Figure 3(a) shows the schematic of our method. We propose a wearable facial expression recognition via epidermal electronics (FER-EE) classifier, which inputs the sEMGs collected by flexible electrodes into the convolutional neural network for classification. There are three parts in the method: sEMG acquisition, preprocessing, and classification. This model is aimed at learning a mapping that translates into an output with formal expression as . sEMGs is defined as an input ( is the number of signals collected in a period) which is collected by flexible electrodes. The input is made up of signals from 10 channels which are denoted as . is scaled by the preprocessing, and thus, we augmented the input data with high intersubject variations that exist due to different personal attributes. is transferred to , where each denotes a preprocessed value. is the input data into the convolutional neural network, where the probabilities for each category can be calculated: (where is the frame number with a frame frequency of 20 and is the number of classification categories, when the model is classified for intensity or when the model is classified for expression). The time domain features and spatial domain features during the measurement period are combined to train the model. Firstly, the sEMG is analyzed in the time domain. Features in the time domain are usually extracted quickly and easily because these features do not need any transformation, which are calculated based on the time series of raw sEMG. Root mean square (RMS) and integrated electromyography (IEMG) are the target features used in our method. When a specific category of facial expression occurs, IEMG reflects the strength of different muscle activities in 10 channels, and RMS reflects the average level of muscle discharge in these channels at a particular time. RMS and IEMG can be expressed as the formulas (1) and (2) shown in Table S2, where represents the sEMG in a segment and denotes the length of the sEMG. Because the signals are collected by 10 channels, there are 10 features from both RMS and IEMG. The feature matrix is composed of these 20 features.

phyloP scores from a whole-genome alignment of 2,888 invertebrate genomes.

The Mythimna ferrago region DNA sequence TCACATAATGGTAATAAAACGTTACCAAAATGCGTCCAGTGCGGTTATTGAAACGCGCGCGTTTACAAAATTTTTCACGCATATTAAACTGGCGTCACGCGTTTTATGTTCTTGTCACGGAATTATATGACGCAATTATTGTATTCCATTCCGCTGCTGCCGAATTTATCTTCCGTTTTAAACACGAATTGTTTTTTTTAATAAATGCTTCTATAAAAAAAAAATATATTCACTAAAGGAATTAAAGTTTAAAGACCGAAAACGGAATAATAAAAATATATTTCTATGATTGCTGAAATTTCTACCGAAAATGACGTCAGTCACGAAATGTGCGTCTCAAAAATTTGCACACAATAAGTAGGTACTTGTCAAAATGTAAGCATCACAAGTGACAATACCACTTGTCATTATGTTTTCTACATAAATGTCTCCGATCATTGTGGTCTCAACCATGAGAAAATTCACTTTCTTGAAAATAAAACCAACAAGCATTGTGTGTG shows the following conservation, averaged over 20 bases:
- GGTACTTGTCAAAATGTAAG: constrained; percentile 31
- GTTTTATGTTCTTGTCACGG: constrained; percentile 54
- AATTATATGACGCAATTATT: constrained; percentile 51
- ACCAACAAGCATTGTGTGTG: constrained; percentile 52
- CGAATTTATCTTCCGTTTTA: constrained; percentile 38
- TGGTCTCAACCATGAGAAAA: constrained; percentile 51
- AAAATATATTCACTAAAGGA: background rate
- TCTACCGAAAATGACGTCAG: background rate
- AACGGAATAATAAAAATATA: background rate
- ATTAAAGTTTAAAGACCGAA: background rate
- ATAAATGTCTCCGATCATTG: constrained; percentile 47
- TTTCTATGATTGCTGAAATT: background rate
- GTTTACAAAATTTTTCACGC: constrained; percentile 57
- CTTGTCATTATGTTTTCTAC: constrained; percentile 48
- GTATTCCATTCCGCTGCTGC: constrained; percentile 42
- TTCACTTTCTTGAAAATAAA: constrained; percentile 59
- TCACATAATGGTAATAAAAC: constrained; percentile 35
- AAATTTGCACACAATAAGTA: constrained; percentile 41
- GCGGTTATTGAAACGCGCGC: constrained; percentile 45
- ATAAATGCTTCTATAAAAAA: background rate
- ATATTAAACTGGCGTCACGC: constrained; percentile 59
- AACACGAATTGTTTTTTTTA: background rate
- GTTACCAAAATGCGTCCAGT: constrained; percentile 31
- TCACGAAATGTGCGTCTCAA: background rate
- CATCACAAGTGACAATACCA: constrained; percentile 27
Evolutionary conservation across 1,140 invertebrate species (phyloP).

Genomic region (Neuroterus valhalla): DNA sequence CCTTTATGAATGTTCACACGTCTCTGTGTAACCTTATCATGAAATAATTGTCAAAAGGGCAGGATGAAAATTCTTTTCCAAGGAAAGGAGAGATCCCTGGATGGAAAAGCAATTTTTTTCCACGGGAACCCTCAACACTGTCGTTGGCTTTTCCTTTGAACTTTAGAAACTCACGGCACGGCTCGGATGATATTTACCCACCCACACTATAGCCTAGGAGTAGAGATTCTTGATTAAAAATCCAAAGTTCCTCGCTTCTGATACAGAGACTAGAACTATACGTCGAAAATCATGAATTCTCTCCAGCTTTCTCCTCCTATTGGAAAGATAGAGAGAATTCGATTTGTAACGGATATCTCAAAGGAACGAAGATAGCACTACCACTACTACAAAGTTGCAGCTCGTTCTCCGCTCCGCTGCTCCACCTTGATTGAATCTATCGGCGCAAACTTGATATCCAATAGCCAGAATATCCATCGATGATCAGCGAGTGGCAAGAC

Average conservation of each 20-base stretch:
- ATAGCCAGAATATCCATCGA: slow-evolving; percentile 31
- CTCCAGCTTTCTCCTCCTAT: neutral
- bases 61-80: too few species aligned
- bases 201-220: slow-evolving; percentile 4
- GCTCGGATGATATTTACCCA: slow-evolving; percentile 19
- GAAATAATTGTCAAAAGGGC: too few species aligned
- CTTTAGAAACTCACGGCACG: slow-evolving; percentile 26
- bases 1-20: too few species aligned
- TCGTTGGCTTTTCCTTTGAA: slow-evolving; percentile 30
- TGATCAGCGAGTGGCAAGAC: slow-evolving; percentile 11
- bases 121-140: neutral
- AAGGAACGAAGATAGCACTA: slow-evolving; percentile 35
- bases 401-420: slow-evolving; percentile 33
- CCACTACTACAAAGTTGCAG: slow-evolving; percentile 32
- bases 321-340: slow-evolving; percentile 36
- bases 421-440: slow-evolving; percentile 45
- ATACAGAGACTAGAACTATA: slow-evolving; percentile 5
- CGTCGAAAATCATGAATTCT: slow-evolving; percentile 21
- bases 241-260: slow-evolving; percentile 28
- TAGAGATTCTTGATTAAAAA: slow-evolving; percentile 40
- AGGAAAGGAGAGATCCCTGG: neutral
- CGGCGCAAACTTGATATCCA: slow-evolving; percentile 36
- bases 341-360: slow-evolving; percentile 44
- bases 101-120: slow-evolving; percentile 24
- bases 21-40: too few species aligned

As outliers in the sEMGs are inevitable, these abnormal values are usually regarded as the maximum or minimum values in a period, which will affect the statistical parameters such as variance and mean value of the data segment, leading to severe errors. The commonly used standardization and normalization [44] are greatly influenced by outliers, so our method takes advantage of the idea of robust scaler [45] to process features, and the procedure of feature processing is as formula (3) shown in Table S2. In formula (3), , represents the median of , and IQR is the quartile distance of . is obtained by removing the median and scaling the data according to the quartile range.